The number of people visiting shops increased by almost 200% last week in England as non-essential retailers were allowed to open their doors to consumers for the first time since early January as Covid restrictions were relaxed.
Industry figures from the British Retail Consortium and separate data from Springboard, a research provider, revealed a sharp rise in footfall on high streets and at retail parks and shopping centres across the country.
Taken from sensors at the doors of thousands of retail stores, footfall jumped by 195.5% in England on the six days to Saturday 17 April compared with the week before. The biggest gains were recorded in cities such as Portsmouth, where footfall was up more than 100%, and Manchester, Leeds, Liverpool and Birmingham – all up more than 300%.
Retailers in England deemed non-essential were forced to shut during the third national lockdown, announced on 4 January. They were allowed to reopen, albeit with safety precautions remaining, on 12 April.
Footfall also rose by 167.6% from a week ago in Wales, where non-essential shops were also allowed to reopen on 12 April. Scotland is to reopen shops on 26 April and Northern Ireland by 30 April.
Despite large numbers of people returning to the shops, footfall still remained down compared with the same week in 2019. Reflecting the continued fallout from the coronavirus pandemic, footfall was still 22.6% down in England and 25.3% in Wales. However, the strength of the bounceback nevertheless took some analysts by surprise. The increase in visitor numbers was largest on the first day of the reopening, 12 April.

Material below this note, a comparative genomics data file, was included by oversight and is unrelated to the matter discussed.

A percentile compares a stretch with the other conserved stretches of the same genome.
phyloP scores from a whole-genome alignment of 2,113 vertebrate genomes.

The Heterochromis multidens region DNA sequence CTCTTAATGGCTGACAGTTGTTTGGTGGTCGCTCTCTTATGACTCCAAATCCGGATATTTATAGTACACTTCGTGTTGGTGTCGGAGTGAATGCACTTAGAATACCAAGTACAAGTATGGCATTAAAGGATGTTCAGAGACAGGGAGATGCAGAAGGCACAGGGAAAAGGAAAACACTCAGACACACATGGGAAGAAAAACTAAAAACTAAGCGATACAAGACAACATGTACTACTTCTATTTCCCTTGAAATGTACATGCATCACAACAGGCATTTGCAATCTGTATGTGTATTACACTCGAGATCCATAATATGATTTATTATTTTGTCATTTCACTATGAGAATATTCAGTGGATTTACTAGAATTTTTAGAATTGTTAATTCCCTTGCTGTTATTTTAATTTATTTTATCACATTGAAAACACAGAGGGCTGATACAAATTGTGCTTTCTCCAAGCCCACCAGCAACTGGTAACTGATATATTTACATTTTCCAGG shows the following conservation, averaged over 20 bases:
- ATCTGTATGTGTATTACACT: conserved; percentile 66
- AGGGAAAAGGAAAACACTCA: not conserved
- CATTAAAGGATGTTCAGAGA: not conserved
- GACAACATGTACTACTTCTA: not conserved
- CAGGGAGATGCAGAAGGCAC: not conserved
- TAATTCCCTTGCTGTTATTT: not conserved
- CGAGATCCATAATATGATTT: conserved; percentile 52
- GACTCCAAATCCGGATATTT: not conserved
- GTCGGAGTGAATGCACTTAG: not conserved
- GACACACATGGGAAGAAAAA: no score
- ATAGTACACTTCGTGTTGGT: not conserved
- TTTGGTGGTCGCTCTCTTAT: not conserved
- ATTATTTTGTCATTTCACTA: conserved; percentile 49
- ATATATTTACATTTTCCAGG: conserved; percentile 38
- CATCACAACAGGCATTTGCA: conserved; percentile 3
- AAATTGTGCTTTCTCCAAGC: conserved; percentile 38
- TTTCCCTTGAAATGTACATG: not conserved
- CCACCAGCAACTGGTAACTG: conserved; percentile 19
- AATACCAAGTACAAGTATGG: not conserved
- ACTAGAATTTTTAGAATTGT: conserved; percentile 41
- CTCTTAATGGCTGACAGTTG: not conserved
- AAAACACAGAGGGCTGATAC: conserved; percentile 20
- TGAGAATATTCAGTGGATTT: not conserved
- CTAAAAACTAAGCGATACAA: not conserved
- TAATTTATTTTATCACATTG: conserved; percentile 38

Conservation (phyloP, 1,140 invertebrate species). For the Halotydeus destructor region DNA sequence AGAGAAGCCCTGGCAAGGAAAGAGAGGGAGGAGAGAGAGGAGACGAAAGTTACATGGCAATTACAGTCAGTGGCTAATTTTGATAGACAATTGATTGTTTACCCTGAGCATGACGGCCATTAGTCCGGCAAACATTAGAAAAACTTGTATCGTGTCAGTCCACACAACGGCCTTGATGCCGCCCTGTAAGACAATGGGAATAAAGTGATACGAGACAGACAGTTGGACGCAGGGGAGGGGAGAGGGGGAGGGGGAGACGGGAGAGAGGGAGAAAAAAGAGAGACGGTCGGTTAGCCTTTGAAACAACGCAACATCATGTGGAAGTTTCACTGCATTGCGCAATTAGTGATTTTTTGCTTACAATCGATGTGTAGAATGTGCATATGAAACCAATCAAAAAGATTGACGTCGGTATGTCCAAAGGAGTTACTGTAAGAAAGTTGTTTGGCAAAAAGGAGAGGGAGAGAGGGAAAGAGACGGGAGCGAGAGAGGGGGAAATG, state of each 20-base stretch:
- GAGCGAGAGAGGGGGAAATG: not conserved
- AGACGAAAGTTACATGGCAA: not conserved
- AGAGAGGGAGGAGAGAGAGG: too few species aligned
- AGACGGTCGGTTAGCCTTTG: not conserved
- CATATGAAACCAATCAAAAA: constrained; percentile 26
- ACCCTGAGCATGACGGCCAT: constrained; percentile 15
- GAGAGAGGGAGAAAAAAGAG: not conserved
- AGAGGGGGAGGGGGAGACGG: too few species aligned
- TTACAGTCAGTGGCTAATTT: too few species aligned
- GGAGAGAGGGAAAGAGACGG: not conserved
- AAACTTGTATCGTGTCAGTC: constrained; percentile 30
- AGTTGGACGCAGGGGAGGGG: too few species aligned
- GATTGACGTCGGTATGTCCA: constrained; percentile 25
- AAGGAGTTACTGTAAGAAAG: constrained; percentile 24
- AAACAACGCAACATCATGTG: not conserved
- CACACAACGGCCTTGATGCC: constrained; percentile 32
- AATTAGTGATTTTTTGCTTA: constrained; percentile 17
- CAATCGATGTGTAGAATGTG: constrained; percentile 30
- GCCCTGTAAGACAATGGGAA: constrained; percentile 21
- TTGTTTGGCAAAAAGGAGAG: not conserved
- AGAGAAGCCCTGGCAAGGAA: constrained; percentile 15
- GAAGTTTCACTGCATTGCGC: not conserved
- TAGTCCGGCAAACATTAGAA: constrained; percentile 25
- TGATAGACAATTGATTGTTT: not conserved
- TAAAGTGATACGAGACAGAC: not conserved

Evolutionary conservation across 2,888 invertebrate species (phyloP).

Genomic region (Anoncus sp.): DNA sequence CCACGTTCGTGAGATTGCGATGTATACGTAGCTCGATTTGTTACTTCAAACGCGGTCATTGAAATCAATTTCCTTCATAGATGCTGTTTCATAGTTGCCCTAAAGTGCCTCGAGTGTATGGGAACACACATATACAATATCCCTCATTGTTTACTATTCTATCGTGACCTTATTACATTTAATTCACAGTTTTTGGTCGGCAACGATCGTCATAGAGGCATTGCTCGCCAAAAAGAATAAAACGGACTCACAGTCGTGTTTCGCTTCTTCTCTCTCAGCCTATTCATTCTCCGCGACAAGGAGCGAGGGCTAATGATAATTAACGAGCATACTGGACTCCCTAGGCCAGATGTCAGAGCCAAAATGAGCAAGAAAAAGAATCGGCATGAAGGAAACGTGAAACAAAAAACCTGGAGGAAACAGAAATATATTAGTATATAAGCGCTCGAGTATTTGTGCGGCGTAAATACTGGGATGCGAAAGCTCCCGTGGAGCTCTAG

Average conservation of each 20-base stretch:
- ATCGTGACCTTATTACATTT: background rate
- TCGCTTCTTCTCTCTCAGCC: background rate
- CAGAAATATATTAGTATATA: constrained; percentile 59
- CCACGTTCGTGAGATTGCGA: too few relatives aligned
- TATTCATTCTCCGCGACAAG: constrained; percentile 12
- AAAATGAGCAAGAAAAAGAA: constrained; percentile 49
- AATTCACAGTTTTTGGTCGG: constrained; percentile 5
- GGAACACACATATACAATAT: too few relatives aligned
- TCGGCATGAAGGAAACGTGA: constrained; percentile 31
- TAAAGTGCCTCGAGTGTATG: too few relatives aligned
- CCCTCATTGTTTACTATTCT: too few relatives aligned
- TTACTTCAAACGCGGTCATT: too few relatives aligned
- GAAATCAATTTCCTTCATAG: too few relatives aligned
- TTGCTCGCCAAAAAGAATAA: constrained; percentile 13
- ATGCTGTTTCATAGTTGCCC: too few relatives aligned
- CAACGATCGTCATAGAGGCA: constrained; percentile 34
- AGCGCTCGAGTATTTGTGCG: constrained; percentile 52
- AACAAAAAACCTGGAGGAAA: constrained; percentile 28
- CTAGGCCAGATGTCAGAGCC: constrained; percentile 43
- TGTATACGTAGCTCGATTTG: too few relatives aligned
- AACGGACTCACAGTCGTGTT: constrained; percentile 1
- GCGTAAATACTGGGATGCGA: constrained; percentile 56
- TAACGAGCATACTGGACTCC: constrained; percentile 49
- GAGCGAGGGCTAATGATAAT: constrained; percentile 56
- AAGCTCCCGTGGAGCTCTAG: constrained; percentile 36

Diane Wehrle, Springboard’s insights director, said: “The first week of reopening delivered an outstanding performance for UK retail destinations and stores, with an increase in footfall from the week before that was virtually double our forecast.
“These results provide concrete evidence of the desire of shoppers to return to bricks and mortar stores and destinations.”
The separate figures from Springboard showed retail footfall rose by 88% in the week to Saturday compared with the previous week. Shopping centre footfall more than doubled, with visitor numbers up by 127%. Visitor numbers to high street locations were up by 93%. Even retail parks – usually home to supermarkets, which have remained open throughout the pandemic – enjoyed a boost in visits, which were up by a third.
However, analysts will now focus on whether the increase in retail activity will endure. Footfall could increase further next month when the government plans to allow indoor hospitality, such as for pubs and restaurants, to reopen. The next stage of reopening the economy will not start before 17 May despite the pleas and even legal action of some hospitality bosses. After 21 June the government plans to remove all restrictions on mixing.
“The key issue for retail destinations will be whether this momentum can be sustained,” Wehrle said. “From our evidence of the last two lockdowns, we are expecting footfall to continue to increase over the next few weeks, albeit at a lesser rate.”
Beyond the summer, economists are concerned about the end of the government’s furlough scheme, which was still supporting the wages of 4.7 million people at the end of February, according to government data. Some economists believe the end of the scheme in September could cause unemployment to increase.
However, in the shorter term there are signs of pent-up demand from a rise in household savings, predominantly among higher earners who have managed to save money while working from home. Retail spending should cause UK GDP growth to accelerate in April, according to Martin Beck, an economist at Oxford Economics, a consultancy.
Helen Dickinson, the chief executive of the BRC, said: “With case numbers continuing to drop, retailers hope that confidence will return to high streets, shopping centres and retail parks, and encourage UK consumers to release some of the £160bn saved up during this pandemic. By unlocking consumer savings, UK retail has a key role to play in the wider economic recovery.”